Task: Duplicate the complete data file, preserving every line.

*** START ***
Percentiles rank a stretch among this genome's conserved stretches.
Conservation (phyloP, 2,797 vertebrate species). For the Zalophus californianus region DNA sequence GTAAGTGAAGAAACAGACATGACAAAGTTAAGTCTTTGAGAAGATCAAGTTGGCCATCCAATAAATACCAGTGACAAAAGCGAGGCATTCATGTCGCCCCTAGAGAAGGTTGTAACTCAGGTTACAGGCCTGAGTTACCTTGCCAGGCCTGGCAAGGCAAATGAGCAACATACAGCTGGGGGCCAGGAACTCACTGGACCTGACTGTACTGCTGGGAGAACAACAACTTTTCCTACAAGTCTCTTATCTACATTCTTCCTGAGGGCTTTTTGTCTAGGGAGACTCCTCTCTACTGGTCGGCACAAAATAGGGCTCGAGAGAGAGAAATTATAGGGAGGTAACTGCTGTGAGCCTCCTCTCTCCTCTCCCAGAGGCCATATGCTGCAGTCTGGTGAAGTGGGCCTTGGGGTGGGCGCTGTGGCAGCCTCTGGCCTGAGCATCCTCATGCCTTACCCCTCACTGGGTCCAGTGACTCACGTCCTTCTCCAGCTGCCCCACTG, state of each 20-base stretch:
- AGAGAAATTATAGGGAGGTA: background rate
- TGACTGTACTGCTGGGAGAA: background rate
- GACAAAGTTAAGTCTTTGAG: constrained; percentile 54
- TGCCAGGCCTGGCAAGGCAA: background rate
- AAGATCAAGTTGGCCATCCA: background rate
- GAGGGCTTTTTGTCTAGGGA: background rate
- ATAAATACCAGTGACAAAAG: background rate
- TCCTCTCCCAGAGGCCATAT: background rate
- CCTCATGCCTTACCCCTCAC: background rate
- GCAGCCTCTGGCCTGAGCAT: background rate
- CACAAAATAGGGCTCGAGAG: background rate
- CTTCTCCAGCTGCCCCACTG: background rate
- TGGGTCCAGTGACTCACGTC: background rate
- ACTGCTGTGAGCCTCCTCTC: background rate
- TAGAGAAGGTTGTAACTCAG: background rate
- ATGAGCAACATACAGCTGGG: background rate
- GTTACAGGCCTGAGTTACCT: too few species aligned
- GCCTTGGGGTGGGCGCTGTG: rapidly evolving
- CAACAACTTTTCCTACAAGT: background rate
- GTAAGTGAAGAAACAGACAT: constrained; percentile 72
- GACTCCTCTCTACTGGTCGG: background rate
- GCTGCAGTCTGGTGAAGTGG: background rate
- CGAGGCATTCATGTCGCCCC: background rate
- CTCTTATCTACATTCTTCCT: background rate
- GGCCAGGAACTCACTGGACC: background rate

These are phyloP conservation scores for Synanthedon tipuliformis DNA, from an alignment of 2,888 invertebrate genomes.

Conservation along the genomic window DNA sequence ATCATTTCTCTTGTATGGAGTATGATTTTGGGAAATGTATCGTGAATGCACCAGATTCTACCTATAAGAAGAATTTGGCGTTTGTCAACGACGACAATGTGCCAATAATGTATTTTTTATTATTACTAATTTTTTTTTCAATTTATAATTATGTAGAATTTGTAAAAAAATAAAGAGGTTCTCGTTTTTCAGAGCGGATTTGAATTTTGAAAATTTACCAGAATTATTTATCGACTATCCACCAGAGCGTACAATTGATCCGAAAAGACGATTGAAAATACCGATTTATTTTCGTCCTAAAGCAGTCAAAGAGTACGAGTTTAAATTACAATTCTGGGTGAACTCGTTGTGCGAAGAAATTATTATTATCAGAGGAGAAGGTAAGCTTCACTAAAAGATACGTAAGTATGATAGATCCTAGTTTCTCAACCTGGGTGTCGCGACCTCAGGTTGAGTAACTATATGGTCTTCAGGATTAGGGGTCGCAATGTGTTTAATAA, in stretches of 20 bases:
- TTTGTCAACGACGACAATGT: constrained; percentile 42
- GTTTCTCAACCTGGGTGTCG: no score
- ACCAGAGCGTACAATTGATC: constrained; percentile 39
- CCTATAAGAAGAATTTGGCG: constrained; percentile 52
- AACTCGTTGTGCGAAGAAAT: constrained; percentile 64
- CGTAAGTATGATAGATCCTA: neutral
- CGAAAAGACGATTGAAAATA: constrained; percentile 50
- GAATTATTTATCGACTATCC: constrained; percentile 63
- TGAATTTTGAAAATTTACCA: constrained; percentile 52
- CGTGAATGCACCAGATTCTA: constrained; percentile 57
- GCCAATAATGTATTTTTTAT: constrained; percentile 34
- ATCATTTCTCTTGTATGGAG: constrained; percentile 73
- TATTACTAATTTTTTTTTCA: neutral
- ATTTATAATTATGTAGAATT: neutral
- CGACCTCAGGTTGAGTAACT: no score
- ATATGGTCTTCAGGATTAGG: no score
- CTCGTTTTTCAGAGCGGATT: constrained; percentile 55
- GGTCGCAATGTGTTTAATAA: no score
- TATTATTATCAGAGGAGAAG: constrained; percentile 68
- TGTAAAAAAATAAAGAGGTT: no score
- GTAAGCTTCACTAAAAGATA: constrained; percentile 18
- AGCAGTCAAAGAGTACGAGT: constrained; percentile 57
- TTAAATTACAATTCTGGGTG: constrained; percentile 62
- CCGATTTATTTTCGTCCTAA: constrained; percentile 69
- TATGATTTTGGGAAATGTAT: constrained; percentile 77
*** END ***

Percentiles rank a stretch among this genome's conserved stretches.
Conservation (phyloP, 2,797 vertebrate species). For the Zalophus californianus region DNA sequence GTAAGTGAAGAAACAGACATGACAAAGTTAAGTCTTTGAGAAGATCAAGTTGGCCATCCAATAAATACCAGTGACAAAAGCGAGGCATTCATGTCGCCCCTAGAGAAGGTTGTAACTCAGGTTACAGGCCTGAGTTACCTTGCCAGGCCTGGCAAGGCAAATGAGCAACATACAGCTGGGGGCCAGGAACTCACTGGACCTGACTGTACTGCTGGGAGAACAACAACTTTTCCTACAAGTCTCTTATCTACATTCTTCCTGAGGGCTTTTTGTCTAGGGAGACTCCTCTCTACTGGTCGGCACAAAATAGGGCTCGAGAGAGAGAAATTATAGGGAGGTAACTGCTGTGAGCCTCCTCTCTCCTCTCCCAGAGGCCATATGCTGCAGTCTGGTGAAGTGGGCCTTGGGGTGGGCGCTGTGGCAGCCTCTGGCCTGAGCATCCTCATGCCTTACCCCTCACTGGGTCCAGTGACTCACGTCCTTCTCCAGCTGCCCCACTG, state of each 20-base stretch:
- AGAGAAATTATAGGGAGGTA: background rate
- TGACTGTACTGCTGGGAGAA: background rate
- GACAAAGTTAAGTCTTTGAG: constrained; percentile 54
- TGCCAGGCCTGGCAAGGCAA: background rate
- AAGATCAAGTTGGCCATCCA: background rate
- GAGGGCTTTTTGTCTAGGGA: background rate
- ATAAATACCAGTGACAAAAG: background rate
- TCCTCTCCCAGAGGCCATAT: background rate
- CCTCATGCCTTACCCCTCAC: background rate
- GCAGCCTCTGGCCTGAGCAT: background rate
- CACAAAATAGGGCTCGAGAG: background rate
- CTTCTCCAGCTGCCCCACTG: background rate
- TGGGTCCAGTGACTCACGTC: background rate
- ACTGCTGTGAGCCTCCTCTC: background rate
- TAGAGAAGGTTGTAACTCAG: background rate
- ATGAGCAACATACAGCTGGG: background rate
- GTTACAGGCCTGAGTTACCT: too few species aligned
- GCCTTGGGGTGGGCGCTGTG: rapidly evolving
- CAACAACTTTTCCTACAAGT: background rate
- GTAAGTGAAGAAACAGACAT: constrained; percentile 72
- GACTCCTCTCTACTGGTCGG: background rate
- GCTGCAGTCTGGTGAAGTGG: background rate
- CGAGGCATTCATGTCGCCCC: background rate
- CTCTTATCTACATTCTTCCT: background rate
- GGCCAGGAACTCACTGGACC: background rate

These are phyloP conservation scores for Synanthedon tipuliformis DNA, from an alignment of 2,888 invertebrate genomes.

Conservation along the genomic window DNA sequence ATCATTTCTCTTGTATGGAGTATGATTTTGGGAAATGTATCGTGAATGCACCAGATTCTACCTATAAGAAGAATTTGGCGTTTGTCAACGACGACAATGTGCCAATAATGTATTTTTTATTATTACTAATTTTTTTTTCAATTTATAATTATGTAGAATTTGTAAAAAAATAAAGAGGTTCTCGTTTTTCAGAGCGGATTTGAATTTTGAAAATTTACCAGAATTATTTATCGACTATCCACCAGAGCGTACAATTGATCCGAAAAGACGATTGAAAATACCGATTTATTTTCGTCCTAAAGCAGTCAAAGAGTACGAGTTTAAATTACAATTCTGGGTGAACTCGTTGTGCGAAGAAATTATTATTATCAGAGGAGAAGGTAAGCTTCACTAAAAGATACGTAAGTATGATAGATCCTAGTTTCTCAACCTGGGTGTCGCGACCTCAGGTTGAGTAACTATATGGTCTTCAGGATTAGGGGTCGCAATGTGTTTAATAA, in stretches of 20 bases:
- TTTGTCAACGACGACAATGT: constrained; percentile 42
- GTTTCTCAACCTGGGTGTCG: no score
- ACCAGAGCGTACAATTGATC: constrained; percentile 39
- CCTATAAGAAGAATTTGGCG: constrained; percentile 52
- AACTCGTTGTGCGAAGAAAT: constrained; percentile 64
- CGTAAGTATGATAGATCCTA: neutral
- CGAAAAGACGATTGAAAATA: constrained; percentile 50
- GAATTATTTATCGACTATCC: constrained; percentile 63
- TGAATTTTGAAAATTTACCA: constrained; percentile 52
- CGTGAATGCACCAGATTCTA: constrained; percentile 57
- GCCAATAATGTATTTTTTAT: constrained; percentile 34
- ATCATTTCTCTTGTATGGAG: constrained; percentile 73
- TATTACTAATTTTTTTTTCA: neutral
- ATTTATAATTATGTAGAATT: neutral
- CGACCTCAGGTTGAGTAACT: no score
- ATATGGTCTTCAGGATTAGG: no score
- CTCGTTTTTCAGAGCGGATT: constrained; percentile 55
- GGTCGCAATGTGTTTAATAA: no score
- TATTATTATCAGAGGAGAAG: constrained; percentile 68
- TGTAAAAAAATAAAGAGGTT: no score
- GTAAGCTTCACTAAAAGATA: constrained; percentile 18
- AGCAGTCAAAGAGTACGAGT: constrained; percentile 57
- TTAAATTACAATTCTGGGTG: constrained; percentile 62
- CCGATTTATTTTCGTCCTAA: constrained; percentile 69
- TATGATTTTGGGAAATGTAT: constrained; percentile 77